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Leveraging Functional Characteristics and Sequence-Dependent DNA Topology in Genomic Association Studies

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abstract
Genetic association studies have had great success in identifying loci associated with a range of phenotypes and disease. However, there remains much work to identify and understand the specific genetic drivers. Rapid development of high-throughput functional technologies and methods have afforded many opportunities to better leverage genetic-association data to find and elucidate the molecular causes. This dissertation explores methods that incorporate functional information into genomic association studies. Chapter II covers the largest genomic association study in Systemic Lupus Erythematosus, to date. This study analyzed three ancestries and leveraged differences in LD through a transancestral meta-analysis to narrow regions of SLE-association. In this study, we also imputed Human Leukocyte Antigen (HLA) alleles from SNP data and through a clustering approach identified an amino acid signature that conferred risk in the DRB1 peptide binding pocket. Functional information such as eQTLs and CpG occurrence (if a SNP creates or disrupts a Cytosine-phosphate-Guanine sequence) were also incorporated into the results. Chapter III focuses on an HLA analysis in a family study of Congenital Heart Block (CHB). Again, HLA alleles were imputed from SNP data, and by utilizing information regarding established HLA*C and killer-cell immunoglobulin-like receptor (KIR) interactions, we identified a statistically significant distinction between CHB-affected and unaffected siblings. In Chapter IV we explored using sequence-dependent DNA topology as a novel prioritization metric in genomic association studies. We applied two fine-mapping approaches with SNPs weighted by minor groove width to identify potentially causal SNPs. Other measures of sequence-dependent topology are explored in Appendix I. This novel application of DNA shape in genetic association studies lays the foundation for a research program that includes a number of future studies and methods development, many of which are outlined in Chapter VI. Chapter V presents FALCAN (FAst LoCus ANnotator), an online platform for efficient annotation of genomic variants. Together, the works in this dissertation explore methods and approaches in applying functional information and annotations to genomic association studies.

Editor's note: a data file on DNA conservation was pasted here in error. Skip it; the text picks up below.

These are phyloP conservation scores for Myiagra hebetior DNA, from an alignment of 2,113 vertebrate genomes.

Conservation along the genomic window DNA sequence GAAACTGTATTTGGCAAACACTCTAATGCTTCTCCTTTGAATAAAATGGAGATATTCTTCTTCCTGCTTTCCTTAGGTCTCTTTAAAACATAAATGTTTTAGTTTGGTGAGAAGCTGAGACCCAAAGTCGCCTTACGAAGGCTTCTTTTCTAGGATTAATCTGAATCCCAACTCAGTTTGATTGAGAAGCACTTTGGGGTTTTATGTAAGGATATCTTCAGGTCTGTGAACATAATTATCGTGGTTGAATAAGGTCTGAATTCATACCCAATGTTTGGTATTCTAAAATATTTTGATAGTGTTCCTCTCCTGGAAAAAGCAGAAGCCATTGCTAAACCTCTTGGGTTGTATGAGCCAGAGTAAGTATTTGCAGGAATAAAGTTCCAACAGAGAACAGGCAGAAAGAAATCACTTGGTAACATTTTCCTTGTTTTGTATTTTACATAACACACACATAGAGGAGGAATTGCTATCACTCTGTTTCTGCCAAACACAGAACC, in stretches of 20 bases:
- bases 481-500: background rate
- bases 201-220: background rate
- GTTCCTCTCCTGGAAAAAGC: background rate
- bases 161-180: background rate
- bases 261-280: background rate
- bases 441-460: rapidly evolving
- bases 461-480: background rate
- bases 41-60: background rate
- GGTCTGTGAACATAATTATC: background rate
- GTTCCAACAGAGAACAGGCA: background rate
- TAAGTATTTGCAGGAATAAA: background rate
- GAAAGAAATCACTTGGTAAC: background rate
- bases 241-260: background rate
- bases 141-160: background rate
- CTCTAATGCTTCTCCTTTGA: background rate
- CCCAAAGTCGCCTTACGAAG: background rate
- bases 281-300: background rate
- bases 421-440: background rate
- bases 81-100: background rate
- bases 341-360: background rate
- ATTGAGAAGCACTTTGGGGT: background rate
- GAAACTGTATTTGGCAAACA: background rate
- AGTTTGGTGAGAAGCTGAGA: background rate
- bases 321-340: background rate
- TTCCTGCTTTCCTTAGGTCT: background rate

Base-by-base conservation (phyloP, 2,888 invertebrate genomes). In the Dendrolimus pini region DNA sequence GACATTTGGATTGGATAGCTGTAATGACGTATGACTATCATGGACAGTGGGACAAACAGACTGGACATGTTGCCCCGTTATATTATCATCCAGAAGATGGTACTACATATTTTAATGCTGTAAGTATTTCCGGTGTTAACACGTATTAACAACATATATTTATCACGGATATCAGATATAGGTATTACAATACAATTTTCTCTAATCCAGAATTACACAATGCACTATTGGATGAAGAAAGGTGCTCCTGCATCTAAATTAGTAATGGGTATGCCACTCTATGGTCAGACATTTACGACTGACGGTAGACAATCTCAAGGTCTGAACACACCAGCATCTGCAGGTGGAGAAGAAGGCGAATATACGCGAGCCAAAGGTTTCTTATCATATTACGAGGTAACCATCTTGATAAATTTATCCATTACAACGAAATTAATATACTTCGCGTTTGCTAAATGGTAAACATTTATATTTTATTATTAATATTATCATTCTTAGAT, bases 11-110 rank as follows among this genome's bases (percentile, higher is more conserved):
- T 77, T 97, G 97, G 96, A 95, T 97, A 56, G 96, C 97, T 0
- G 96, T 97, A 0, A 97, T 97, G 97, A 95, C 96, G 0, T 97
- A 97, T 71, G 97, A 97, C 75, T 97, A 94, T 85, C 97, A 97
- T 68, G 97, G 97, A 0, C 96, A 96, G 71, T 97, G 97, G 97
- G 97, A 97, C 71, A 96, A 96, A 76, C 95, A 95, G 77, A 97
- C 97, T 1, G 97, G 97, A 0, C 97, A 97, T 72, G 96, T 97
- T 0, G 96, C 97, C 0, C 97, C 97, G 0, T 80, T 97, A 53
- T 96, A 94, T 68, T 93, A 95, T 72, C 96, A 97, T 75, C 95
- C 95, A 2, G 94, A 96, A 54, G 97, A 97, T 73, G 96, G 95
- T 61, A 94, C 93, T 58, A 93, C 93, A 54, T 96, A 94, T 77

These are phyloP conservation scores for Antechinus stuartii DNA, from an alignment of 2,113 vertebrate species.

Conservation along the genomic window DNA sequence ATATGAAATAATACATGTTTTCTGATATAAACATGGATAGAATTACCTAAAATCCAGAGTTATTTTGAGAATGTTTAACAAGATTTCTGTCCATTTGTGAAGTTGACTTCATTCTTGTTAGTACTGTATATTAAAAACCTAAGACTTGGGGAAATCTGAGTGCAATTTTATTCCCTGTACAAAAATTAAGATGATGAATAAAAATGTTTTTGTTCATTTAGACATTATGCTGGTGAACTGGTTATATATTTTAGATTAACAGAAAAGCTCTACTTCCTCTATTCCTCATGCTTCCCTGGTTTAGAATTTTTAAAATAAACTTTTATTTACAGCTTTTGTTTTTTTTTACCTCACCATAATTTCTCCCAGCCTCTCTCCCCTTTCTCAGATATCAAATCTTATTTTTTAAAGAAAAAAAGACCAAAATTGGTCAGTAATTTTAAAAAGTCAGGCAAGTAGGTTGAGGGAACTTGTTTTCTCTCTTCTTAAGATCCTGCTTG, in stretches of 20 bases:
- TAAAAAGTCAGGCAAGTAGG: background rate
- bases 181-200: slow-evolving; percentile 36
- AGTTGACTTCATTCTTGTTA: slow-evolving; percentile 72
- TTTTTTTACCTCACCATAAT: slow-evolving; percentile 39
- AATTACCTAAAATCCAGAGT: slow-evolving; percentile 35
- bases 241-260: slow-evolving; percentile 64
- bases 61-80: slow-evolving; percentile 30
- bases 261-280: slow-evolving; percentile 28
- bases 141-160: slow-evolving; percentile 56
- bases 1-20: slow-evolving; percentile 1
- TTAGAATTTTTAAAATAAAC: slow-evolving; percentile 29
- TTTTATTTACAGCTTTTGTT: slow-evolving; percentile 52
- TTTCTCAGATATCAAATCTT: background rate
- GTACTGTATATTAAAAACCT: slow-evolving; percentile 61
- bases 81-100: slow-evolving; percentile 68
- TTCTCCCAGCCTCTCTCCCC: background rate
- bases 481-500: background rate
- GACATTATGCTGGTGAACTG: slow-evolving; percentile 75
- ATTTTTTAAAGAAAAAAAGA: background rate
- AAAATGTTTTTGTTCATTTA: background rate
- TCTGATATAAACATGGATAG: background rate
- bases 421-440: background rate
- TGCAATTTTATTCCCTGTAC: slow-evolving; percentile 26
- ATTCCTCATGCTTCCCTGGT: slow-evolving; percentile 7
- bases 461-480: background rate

subject
Autoimmune Disease
Big Data
Biochemistry
Genetic Association Studies
Genomics
contributor
Ainsworth, Hannah Christine (author)
Langefeld, Carl D (committee chair)
Alexander-Miller, Martha A (committee member)
Espeland, Mark A (committee member)
Freedman, Barry I (committee member)
Howard, Timothy D (committee member)
date
2019-09-05T08:35:24Z (accessioned)
2019-09-05T08:35:24Z (available)
2019 (issued)
degree
Molecular Genetics & Genomics (discipline)
identifier
http://hdl.handle.net/10339/94317 (uri)
language
en (iso)
publisher
Wake Forest University
title
Leveraging Functional Characteristics and Sequence-Dependent DNA Topology in Genomic Association Studies
type
Dissertation

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